With apologies to Mississippi State’s Will Rogers, who threw for 417 yards and four touchdowns against Arkansas, Jefferson is the third best quarterback in the SEC in his first year as a full-time player. The only two who are better, Alabama’s Bryce Young and Ole Miss’ Matt Corral, are arguably the two front-runners for the Heisman Trophy.
The precision came from Jefferson’s passing. The poise came on the drive as a whole, especially on the penultimate play of the series. Facing a 2nd-and-4 from the Mississippi State 9 with less than 35 seconds left, Jefferson looked like he was going to be sacked for about a four-yard loss. Instead, he broke free of the would-be tackler, then staved off three more Mississippi State defenders, turning that loss into a five-yard gain and a first down.
A five-yard gain in the box score isn’t much. But Johnson probably isn’t getting the ball on a carry if it’s 3rd-and-8, 3rd-and-9, and therefore isn’t likely to score on a touchdown. Instead, the 6-foot-3, 245-pound signal-caller, whose running game had been bottled all night, found the will.
Nothing good comes without a little luck. Arkansas received that, too, when Nolan McCord’s potential game-tying field goal attempt went wide left. Before that, Mississippi State’s starting kicker, Brandon Ruiz, missed two field goal attempts, including one from 22 yards. Mike Leach, the man with whom Arkansas brass discussed the vacant position in 2019, was less than pleased.
“There’s an open tryout – and you can announce this – there’s an open tryout on our campus for kickers,” Leach said. “Anybody that wants to kick or walk on and kick at Mississippi State, we’ll hold a tryout any time you can get over there to our building, providing you’re cleared by the NCAA.”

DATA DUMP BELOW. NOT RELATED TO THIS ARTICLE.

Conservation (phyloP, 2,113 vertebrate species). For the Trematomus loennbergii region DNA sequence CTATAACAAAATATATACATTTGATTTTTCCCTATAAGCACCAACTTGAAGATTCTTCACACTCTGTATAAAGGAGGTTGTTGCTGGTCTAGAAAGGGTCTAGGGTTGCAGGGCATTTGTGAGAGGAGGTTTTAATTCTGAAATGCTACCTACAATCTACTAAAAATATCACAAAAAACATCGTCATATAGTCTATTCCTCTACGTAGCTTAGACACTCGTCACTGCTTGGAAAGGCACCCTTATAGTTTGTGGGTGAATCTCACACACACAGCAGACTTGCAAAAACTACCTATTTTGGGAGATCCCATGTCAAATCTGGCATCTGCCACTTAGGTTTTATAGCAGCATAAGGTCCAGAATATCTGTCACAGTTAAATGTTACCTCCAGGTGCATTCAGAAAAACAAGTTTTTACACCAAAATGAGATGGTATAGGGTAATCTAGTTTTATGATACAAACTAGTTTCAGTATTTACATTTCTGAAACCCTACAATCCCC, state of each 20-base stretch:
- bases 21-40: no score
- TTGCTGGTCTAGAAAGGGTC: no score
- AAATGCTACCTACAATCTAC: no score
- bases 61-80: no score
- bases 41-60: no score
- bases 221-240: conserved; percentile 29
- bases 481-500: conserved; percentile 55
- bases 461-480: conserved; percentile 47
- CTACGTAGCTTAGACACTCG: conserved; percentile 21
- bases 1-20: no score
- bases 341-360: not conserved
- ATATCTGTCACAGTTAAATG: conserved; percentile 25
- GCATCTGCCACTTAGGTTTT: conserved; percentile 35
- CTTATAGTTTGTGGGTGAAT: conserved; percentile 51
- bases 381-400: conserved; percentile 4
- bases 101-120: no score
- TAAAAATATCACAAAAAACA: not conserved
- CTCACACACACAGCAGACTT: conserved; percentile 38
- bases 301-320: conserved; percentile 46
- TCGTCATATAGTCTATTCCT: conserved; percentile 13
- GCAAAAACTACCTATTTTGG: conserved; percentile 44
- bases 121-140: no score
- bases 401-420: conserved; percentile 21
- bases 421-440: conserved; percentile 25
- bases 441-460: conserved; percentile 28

Arkansas won’t follow suit. Freshman kicker Cam Little made three of his four attempts and on one tied the Arkansas freshman record of 51 yards. It was the first time Arkansas had won the battle of special teams against an SEC team since before anyone can remember.
But that’s the magic of Pittman. He has a special-teams coach. He has coordinators he trusts. He has players that love him. He has a fan base that adores him. He does it all while maintaining the cool, collected attitude he carried from the days he would enter Arkansas’ media rooms in the bowels of the Smith Football Center, throw his feet up and hold court as an assistant under Bret Bielema.
The stakes are higher now, which seems to be just fine with him. He’s proud of what his team accomplished Saturday night.
For the first time in decades, Arkansas, the state, has a genuinely likable coach to whom it, too, can show the same pride. After the divisiveness marking far too many years under Houston Nutt, the successful but prickly Bobby Petrino, inconsistent Bret Bielema and that high school coach in Texas, that’s a welcome change indeed.
“I’m very, very, very proud of our team and our coaches and our administration,” Pittman said. “We didn’t just win the Super Bowl but it feels like it. Very, very excited to know we’re going to play in December or January.”
Aren’t we all, coach. Aren’t we all.
Hear Sam Pittman’s speech after the Razorbacks’ Mississippi State win here:
Where does Pittman rank among the all-timers? We delve into that in our latest post: